5 Factors You Didn't Know Affect The Pay Gap, Because It's About More Than Gender
It's often cited that women make 79 percent that which white men do for working full-time in the U.S. But while that's a handy statistic to have up your sleeve, the full picture is far more complicated. A lot of things affect that pay gap besides gender, and acknowledging them is necessary toward keeping your feminism intersectional.
First of all, in addition to the gender-based one, there's also a huge race-based pay gap that affects people of all genders. For example, although the 79 percent statistic is accurate for white women, it's not for women of color — and, indeed, it's actually worse. Latina women, for instance, make only 54 percent of what white men make for full-time work. Age, sexual orientation, gender identity, and disability status also play major roles in how much money people make.
The causes of the pay gap are many and complex, but what we do know is that it's not just the result of women's own choices. Employers will offer less money to women than to men even when all else is equal. In one Yale study, for example, people offered a job candidate $4,000 less per year when the resume had a female name. Even when factors like women working fewer hours play into it, there are also larger societal forces at work, like the pressure for women to be the primary caretakers in their families — so it's important to look at the big picture rather than victim-blaming.
Here are a few lesser-known factors that affect the wage gap.
Bisexual People Make Less Money Than Straight People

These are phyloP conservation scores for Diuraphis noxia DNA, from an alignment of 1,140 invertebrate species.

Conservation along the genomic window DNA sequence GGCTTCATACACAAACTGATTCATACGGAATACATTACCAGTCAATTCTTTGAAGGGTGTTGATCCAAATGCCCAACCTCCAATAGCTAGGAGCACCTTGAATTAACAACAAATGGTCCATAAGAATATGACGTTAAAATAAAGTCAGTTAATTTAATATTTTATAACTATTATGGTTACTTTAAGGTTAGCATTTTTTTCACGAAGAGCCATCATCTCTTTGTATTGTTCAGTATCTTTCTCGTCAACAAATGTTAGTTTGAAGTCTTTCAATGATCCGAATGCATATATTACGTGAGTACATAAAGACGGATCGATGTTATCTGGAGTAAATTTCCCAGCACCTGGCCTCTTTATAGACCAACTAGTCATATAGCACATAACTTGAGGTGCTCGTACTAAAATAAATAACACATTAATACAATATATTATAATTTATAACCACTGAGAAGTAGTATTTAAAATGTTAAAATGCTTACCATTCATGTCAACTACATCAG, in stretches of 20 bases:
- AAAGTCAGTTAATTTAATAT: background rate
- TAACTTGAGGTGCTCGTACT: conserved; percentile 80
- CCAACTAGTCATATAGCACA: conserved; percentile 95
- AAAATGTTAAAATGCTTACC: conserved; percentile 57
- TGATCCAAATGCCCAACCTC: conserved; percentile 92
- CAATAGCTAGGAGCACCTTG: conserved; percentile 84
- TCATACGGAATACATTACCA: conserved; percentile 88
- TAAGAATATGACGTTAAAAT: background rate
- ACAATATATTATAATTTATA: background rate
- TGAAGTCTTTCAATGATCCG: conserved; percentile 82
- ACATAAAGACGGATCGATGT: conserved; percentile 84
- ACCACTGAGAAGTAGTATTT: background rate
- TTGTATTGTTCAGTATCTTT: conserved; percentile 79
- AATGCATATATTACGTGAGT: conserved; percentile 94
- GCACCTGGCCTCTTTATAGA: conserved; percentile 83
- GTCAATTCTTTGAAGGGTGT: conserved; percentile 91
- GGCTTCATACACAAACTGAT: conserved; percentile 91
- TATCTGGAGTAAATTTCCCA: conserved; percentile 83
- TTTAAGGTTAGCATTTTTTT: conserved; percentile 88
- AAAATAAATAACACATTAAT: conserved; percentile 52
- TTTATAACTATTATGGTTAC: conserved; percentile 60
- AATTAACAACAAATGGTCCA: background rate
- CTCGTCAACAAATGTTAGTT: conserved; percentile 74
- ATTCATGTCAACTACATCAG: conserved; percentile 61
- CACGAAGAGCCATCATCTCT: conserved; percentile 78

A new Indiana University study published in American Sociological Review found that bisexual men and women make less money than their straight counterparts. Gay men also make less than straight men, but unexpectedly, lesbian women make more than straight women. The authors think they can chalk up these two latter findings to one factor: Marital status. Perhaps because men are expected to be the primary breadwinners in their families, women make more when they're unmarried and men make more when they're married. The findings for bisexual people, however, appear to be due solely to discrimination, proving that sexual orientation itself plays a role.
The tech industry is known for being male-dominated, and one result of this is that men are getting paid more, according to a Glassdoor analysis. Women programmers on the site make 28.3 percent less than men, compared to 5.9 percent for female users in general. Women with other positions in the tech industry, including game artists and information security specialists, also experience a higher wage gap than the average woman.
After transitioning from male to female, trans people's wages decrease by a third on average, according to a B.E. Journal of Economic Analysis & Policy study. This provides proof that the gender wage gap really is due to discrimination — it's not just that women behave differently or have different priorities — and that trans people experience additional disadvantages.
A recent study by ZipRecruiter found that on job applications that ask candidates to enter their expected salaries, men put over $11,000 more than women. The gap was especially big in law, industrial goods and services, and business. But lest we take this to mean that the wage gap is women's fault, there's a reason they have lower expectations: They're taught by our culture from an early age that their work is worth less (also, see item #5).
In a study in Organizational Behavior and Human Decision Processes, women and men were instructed to read accounts of job candidates who negotiated. People of both genders were more likely to view women more negatively after they negotiated than to penalize men. So, to the extent that women's behavior contributes to the wage gap, the issue really is how women who ask for equal pay are received.
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